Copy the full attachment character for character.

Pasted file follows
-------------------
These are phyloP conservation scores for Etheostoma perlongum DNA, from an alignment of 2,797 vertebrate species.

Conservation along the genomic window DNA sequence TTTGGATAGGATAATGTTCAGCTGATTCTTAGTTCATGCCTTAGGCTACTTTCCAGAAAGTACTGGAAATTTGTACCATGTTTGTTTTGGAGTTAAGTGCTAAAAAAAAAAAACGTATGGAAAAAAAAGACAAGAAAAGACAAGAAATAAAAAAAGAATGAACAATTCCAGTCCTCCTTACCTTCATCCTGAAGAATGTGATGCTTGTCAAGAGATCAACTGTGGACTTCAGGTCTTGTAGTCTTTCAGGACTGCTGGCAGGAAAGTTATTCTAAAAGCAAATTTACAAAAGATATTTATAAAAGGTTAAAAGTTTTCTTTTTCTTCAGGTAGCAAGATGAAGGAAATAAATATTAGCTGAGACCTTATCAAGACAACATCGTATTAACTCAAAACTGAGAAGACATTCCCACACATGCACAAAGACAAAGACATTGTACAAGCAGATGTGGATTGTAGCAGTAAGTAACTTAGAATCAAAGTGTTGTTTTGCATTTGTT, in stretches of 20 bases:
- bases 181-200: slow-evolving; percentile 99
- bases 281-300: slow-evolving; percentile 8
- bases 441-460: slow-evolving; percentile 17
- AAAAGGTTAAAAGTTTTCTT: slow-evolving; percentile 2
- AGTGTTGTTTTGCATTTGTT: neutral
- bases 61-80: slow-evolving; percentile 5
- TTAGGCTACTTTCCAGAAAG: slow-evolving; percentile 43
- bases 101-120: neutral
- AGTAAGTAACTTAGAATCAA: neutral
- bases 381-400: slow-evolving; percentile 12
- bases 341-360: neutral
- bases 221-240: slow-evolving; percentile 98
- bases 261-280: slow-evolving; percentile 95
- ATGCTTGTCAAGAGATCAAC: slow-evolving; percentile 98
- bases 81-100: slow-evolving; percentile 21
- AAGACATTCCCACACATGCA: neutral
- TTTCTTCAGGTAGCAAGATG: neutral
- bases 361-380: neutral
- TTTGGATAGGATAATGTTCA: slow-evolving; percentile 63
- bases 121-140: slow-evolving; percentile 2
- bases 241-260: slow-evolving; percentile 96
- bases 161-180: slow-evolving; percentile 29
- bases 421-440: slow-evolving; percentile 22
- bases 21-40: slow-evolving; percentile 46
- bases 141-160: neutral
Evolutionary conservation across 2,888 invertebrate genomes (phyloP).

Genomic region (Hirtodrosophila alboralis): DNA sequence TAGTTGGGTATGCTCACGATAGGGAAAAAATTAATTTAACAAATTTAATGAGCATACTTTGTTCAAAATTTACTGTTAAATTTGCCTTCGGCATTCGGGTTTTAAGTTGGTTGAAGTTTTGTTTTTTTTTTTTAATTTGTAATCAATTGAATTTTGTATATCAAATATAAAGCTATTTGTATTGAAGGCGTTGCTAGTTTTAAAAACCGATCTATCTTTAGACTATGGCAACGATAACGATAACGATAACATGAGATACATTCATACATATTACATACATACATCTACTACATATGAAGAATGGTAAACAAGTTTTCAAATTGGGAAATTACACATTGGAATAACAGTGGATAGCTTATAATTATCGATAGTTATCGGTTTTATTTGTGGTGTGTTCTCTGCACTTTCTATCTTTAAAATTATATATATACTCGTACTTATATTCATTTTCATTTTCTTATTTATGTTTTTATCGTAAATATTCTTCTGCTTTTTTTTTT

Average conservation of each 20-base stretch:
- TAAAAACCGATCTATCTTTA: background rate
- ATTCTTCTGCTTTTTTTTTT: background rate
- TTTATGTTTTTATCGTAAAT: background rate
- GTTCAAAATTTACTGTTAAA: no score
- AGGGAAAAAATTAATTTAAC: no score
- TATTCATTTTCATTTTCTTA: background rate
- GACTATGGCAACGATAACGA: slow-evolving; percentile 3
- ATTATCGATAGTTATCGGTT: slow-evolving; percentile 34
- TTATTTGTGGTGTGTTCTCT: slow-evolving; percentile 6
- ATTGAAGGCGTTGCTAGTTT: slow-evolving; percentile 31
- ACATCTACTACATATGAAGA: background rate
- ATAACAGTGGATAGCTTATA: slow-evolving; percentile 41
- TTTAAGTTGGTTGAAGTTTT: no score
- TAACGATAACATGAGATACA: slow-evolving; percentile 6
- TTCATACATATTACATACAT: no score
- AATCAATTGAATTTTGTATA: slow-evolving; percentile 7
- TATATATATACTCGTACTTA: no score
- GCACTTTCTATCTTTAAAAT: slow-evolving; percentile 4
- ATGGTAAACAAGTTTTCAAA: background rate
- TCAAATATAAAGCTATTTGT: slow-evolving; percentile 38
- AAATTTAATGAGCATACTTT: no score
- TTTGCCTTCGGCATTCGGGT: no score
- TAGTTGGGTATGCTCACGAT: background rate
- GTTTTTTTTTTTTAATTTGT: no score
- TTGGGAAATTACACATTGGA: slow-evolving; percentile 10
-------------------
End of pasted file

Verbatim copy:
These are phyloP conservation scores for Etheostoma perlongum DNA, from an alignment of 2,797 vertebrate species.

Conservation along the genomic window DNA sequence TTTGGATAGGATAATGTTCAGCTGATTCTTAGTTCATGCCTTAGGCTACTTTCCAGAAAGTACTGGAAATTTGTACCATGTTTGTTTTGGAGTTAAGTGCTAAAAAAAAAAAACGTATGGAAAAAAAAGACAAGAAAAGACAAGAAATAAAAAAAGAATGAACAATTCCAGTCCTCCTTACCTTCATCCTGAAGAATGTGATGCTTGTCAAGAGATCAACTGTGGACTTCAGGTCTTGTAGTCTTTCAGGACTGCTGGCAGGAAAGTTATTCTAAAAGCAAATTTACAAAAGATATTTATAAAAGGTTAAAAGTTTTCTTTTTCTTCAGGTAGCAAGATGAAGGAAATAAATATTAGCTGAGACCTTATCAAGACAACATCGTATTAACTCAAAACTGAGAAGACATTCCCACACATGCACAAAGACAAAGACATTGTACAAGCAGATGTGGATTGTAGCAGTAAGTAACTTAGAATCAAAGTGTTGTTTTGCATTTGTT, in stretches of 20 bases:
- bases 181-200: slow-evolving; percentile 99
- bases 281-300: slow-evolving; percentile 8
- bases 441-460: slow-evolving; percentile 17
- AAAAGGTTAAAAGTTTTCTT: slow-evolving; percentile 2
- AGTGTTGTTTTGCATTTGTT: neutral
- bases 61-80: slow-evolving; percentile 5
- TTAGGCTACTTTCCAGAAAG: slow-evolving; percentile 43
- bases 101-120: neutral
- AGTAAGTAACTTAGAATCAA: neutral
- bases 381-400: slow-evolving; percentile 12
- bases 341-360: neutral
- bases 221-240: slow-evolving; percentile 98
- bases 261-280: slow-evolving; percentile 95
- ATGCTTGTCAAGAGATCAAC: slow-evolving; percentile 98
- bases 81-100: slow-evolving; percentile 21
- AAGACATTCCCACACATGCA: neutral
- TTTCTTCAGGTAGCAAGATG: neutral
- bases 361-380: neutral
- TTTGGATAGGATAATGTTCA: slow-evolving; percentile 63
- bases 121-140: slow-evolving; percentile 2
- bases 241-260: slow-evolving; percentile 96
- bases 161-180: slow-evolving; percentile 29
- bases 421-440: slow-evolving; percentile 22
- bases 21-40: slow-evolving; percentile 46
- bases 141-160: neutral
Evolutionary conservation across 2,888 invertebrate genomes (phyloP).

Genomic region (Hirtodrosophila alboralis): DNA sequence TAGTTGGGTATGCTCACGATAGGGAAAAAATTAATTTAACAAATTTAATGAGCATACTTTGTTCAAAATTTACTGTTAAATTTGCCTTCGGCATTCGGGTTTTAAGTTGGTTGAAGTTTTGTTTTTTTTTTTTAATTTGTAATCAATTGAATTTTGTATATCAAATATAAAGCTATTTGTATTGAAGGCGTTGCTAGTTTTAAAAACCGATCTATCTTTAGACTATGGCAACGATAACGATAACGATAACATGAGATACATTCATACATATTACATACATACATCTACTACATATGAAGAATGGTAAACAAGTTTTCAAATTGGGAAATTACACATTGGAATAACAGTGGATAGCTTATAATTATCGATAGTTATCGGTTTTATTTGTGGTGTGTTCTCTGCACTTTCTATCTTTAAAATTATATATATACTCGTACTTATATTCATTTTCATTTTCTTATTTATGTTTTTATCGTAAATATTCTTCTGCTTTTTTTTTT

Average conservation of each 20-base stretch:
- TAAAAACCGATCTATCTTTA: background rate
- ATTCTTCTGCTTTTTTTTTT: background rate
- TTTATGTTTTTATCGTAAAT: background rate
- GTTCAAAATTTACTGTTAAA: no score
- AGGGAAAAAATTAATTTAAC: no score
- TATTCATTTTCATTTTCTTA: background rate
- GACTATGGCAACGATAACGA: slow-evolving; percentile 3
- ATTATCGATAGTTATCGGTT: slow-evolving; percentile 34
- TTATTTGTGGTGTGTTCTCT: slow-evolving; percentile 6
- ATTGAAGGCGTTGCTAGTTT: slow-evolving; percentile 31
- ACATCTACTACATATGAAGA: background rate
- ATAACAGTGGATAGCTTATA: slow-evolving; percentile 41
- TTTAAGTTGGTTGAAGTTTT: no score
- TAACGATAACATGAGATACA: slow-evolving; percentile 6
- TTCATACATATTACATACAT: no score
- AATCAATTGAATTTTGTATA: slow-evolving; percentile 7
- TATATATATACTCGTACTTA: no score
- GCACTTTCTATCTTTAAAAT: slow-evolving; percentile 4
- ATGGTAAACAAGTTTTCAAA: background rate
- TCAAATATAAAGCTATTTGT: slow-evolving; percentile 38
- AAATTTAATGAGCATACTTT: no score
- TTTGCCTTCGGCATTCGGGT: no score
- TAGTTGGGTATGCTCACGAT: background rate
- GTTTTTTTTTTTTAATTTGT: no score
- TTGGGAAATTACACATTGGA: slow-evolving; percentile 10